Instant vs delayed gratification: Which one are you?
Treating yourself once in a while is fine, but don't forget the bigger purpose
This November, I’m challenging myself to write every day. You can read them all under the “Shorts” category, where each post should be around 500–1k words. Think of them as “less polished” than my usual longer blog posts. This is Day 20.
Instant gratification is when you want your online delivery to be delivered the next day. Instant gratification is also wanting your Instagram post to gain massive traction without much effort. Simply put, gratification is the feeling of pleasure or satisfaction. The one I just described is instantaneous, which happens when we want something immediately (or as soon as possible) rather than later and receive immediate payoffs. Another type of gratification is when it's delayed — this is when you resist the urge to get the immediate benefit of something. In the short term, instant gratification may not seem like a bad thing and it may seem like an obvious choice for getting something fast. However, it's easy to lose sight of what's important. If you continue to pursue instant gratification, your brain will slowly be hardwired to chase after meaningless goals and unhealthy habits. Sure, ordering out fast food is the quickest and cheapest way to fill your stomach, but if it becomes a habit, your healthy lifestyle will gradually deteriorate. Modern technology is probably the major contributor to the rise of instant gratification. It's become incredibly convenient to have everything at our fingertips. With a few taps, you can order food in the comforts of your home, or buy your next gadget with a few clicks. It is definitely more convenient than before, but we are completely hooked. The more we expect to receive things quickly and demand from businesses, the more the businesses will want to fill this gap. It's a vicious cycle.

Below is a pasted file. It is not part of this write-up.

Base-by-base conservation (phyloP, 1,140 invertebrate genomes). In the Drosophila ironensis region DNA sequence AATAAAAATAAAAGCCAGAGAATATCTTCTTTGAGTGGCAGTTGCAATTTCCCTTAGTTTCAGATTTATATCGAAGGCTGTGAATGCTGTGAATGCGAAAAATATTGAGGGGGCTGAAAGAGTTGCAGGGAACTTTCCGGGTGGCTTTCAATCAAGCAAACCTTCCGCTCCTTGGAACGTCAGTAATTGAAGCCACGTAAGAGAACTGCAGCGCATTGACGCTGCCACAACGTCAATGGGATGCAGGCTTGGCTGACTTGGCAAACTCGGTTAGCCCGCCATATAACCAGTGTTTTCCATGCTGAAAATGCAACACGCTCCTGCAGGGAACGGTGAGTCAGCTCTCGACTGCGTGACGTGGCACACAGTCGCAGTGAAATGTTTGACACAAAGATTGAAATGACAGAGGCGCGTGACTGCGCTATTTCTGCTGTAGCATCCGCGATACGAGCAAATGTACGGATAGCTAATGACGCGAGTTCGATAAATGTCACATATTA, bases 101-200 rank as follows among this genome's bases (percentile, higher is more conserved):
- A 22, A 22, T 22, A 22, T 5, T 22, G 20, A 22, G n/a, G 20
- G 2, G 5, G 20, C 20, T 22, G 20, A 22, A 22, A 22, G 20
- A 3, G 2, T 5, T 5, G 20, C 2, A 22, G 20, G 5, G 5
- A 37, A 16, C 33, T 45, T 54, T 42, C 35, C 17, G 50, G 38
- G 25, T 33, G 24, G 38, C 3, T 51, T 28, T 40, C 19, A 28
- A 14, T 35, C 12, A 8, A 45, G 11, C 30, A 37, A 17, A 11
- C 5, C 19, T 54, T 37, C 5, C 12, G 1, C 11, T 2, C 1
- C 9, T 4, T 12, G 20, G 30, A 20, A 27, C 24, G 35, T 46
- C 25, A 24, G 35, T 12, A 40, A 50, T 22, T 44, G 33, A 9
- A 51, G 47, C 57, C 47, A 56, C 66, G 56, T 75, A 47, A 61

This is where we can learn to delay our gratification. It involves exercising our self-control and accepting dissatisfaction for the current moment, but once we're able to control our impulses, we'll be able to focus and benefit from the right long-term goals. There was a famous Marshmallow test conducted by Stanford University with a group of children. The children were given the option of eating one marshmallow now or waiting for 15 minutes to eat two marshmallows. The children who chose to wait outperformed in school and lived healthier lives. The researchers also found that it's a learned behaviour, which means it's something that we can still train our brain to slowly unlearn and relearn how to delay gratification. Don't expect to deprive yourself of all pleasures and satisfactions. It's not as easy as it sounds, and nearly impossible unless you're a monk. What helps for me is making rules, for example, I only buy an item of clothing (or anything) after a week of mulling over it. If I find that I don't need it anymore, then great. If I still have a strong desire, I'll most likely go ahead with the purchase. It's also a good idea to ask yourself — for what purpose do I need a new article of clothing? If it doesn't serve a larger purpose, then you should reconsider your purchase.
It's okay to treat yourself once in a while but keep in mind that they're mostly distractions. If you want to work on your long-term goals, remind yourself that you're in it for the long haul. But what awaits you at the end will be well worth it.
Self-care is not about buying things
Learning to unlearn